This research paper explores the relationship between a municipality's reliance on fines and fees and police behavior during traffic stops.
This paper studies the unintended consequences of suspending driver’s licenses for failure to pay by examining the effect of suspension on the likelihood of receiving future tickets. Researchers followed defendants …
This paper summarizes the lessons, successes, and challenges of the San Francisco Financial Justice Project, especially concerning criminal justice fines and fees reform.
For the first time, the Federal Reserve collected information about how criminal legal debt from fines and fees affects American families.
This brief describes reforms that were implemented after the San Francisco Superior Court’s decision to eliminate debt-based driver’s license suspensions.
The amount of debt owed to North Carolina’s criminal courts has increased at a staggering rate. This report gives a scope of how much debt is uncollectible, identifies the people in the state most harmed by the current system, and pinpoints the case types that yield the lion’s share of this debt.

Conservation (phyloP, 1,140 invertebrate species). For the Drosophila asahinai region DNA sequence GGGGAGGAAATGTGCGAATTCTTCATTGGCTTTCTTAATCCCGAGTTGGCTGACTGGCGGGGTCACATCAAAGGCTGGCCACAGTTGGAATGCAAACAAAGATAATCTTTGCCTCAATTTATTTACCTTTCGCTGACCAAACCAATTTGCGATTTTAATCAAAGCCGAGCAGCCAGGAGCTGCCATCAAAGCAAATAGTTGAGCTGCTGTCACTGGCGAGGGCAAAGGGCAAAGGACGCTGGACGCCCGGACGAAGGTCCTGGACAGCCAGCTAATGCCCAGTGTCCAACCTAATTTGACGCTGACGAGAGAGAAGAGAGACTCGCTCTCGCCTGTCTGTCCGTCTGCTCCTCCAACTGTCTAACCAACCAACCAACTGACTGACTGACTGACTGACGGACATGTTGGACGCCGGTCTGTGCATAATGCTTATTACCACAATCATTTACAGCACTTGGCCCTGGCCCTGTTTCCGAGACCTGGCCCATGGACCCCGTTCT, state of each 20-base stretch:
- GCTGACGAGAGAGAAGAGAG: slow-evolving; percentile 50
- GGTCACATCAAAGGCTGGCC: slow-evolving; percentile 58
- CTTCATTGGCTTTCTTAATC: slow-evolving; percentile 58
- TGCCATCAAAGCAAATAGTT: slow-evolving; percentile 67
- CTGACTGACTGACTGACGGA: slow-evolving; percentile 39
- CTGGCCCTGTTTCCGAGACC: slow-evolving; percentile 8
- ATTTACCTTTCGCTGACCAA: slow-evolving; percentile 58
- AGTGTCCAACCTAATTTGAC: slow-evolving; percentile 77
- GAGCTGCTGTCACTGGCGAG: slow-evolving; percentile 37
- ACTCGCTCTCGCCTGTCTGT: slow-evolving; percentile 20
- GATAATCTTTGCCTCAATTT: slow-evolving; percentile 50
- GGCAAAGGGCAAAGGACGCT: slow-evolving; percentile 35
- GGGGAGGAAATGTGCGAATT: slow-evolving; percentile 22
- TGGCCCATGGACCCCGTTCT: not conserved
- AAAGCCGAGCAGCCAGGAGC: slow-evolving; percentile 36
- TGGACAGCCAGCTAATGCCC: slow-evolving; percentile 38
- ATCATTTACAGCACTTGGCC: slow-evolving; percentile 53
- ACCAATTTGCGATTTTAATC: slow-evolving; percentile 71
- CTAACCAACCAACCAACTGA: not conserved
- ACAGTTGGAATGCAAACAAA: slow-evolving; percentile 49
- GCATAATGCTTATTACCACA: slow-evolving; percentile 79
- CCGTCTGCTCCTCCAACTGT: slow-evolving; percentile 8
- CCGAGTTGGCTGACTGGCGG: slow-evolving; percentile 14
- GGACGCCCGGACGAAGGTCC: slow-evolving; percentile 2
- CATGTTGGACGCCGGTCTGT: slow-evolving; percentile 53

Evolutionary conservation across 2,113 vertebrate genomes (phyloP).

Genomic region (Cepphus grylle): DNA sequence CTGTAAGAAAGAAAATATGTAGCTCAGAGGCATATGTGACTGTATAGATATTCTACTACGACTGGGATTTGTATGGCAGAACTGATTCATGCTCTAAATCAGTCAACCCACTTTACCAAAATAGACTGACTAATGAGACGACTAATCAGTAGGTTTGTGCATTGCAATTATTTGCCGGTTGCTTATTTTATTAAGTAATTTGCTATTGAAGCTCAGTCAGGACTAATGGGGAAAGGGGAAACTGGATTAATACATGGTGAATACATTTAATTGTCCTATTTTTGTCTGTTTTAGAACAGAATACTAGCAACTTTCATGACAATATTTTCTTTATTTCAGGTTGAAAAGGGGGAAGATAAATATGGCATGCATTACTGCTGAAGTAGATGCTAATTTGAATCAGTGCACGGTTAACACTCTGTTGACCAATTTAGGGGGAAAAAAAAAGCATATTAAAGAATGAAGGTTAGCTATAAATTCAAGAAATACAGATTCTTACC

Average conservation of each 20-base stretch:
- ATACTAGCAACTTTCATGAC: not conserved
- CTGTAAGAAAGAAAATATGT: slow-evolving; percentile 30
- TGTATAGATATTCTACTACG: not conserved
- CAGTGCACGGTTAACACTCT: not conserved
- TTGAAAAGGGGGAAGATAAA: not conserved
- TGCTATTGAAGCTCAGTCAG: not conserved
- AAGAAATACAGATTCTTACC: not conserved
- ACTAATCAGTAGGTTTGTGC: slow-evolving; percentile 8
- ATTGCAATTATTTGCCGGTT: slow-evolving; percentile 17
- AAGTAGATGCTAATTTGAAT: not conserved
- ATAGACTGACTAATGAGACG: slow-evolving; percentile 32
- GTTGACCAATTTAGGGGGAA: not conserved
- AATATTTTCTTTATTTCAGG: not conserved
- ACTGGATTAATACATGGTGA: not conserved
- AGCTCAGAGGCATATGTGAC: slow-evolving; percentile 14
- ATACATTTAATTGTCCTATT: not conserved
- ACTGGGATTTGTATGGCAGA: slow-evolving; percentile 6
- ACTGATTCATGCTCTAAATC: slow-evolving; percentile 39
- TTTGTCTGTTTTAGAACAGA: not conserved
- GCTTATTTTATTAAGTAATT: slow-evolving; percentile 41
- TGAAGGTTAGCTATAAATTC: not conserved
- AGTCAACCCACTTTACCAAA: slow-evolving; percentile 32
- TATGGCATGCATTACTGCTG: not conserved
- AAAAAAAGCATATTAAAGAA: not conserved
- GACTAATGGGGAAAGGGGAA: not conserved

Alexes Harris, the author of this research papers, discusses various criminal legal system fines and fees and argues that imposing these costs can worsen social inequality.
This paper presents data suggesting that Black, Latinx, and poor people in New York disproportionately suffer the consequences of driver’s license suspensions due to traffic ticket debt and racially disproportionate traffic enforcement.
This Alabama Appleseed report stems from a survey of 1,011 justice-involved Alabamians. The author provides recommendations for lawmakers, programs, and courts to follow to improve the effectiveness and fairness of diversion.
The authors of this feature report detail the lived experiences of poor people sentenced to Mississippi’s restitution centers while they work to earn money to pay off court-ordered debts.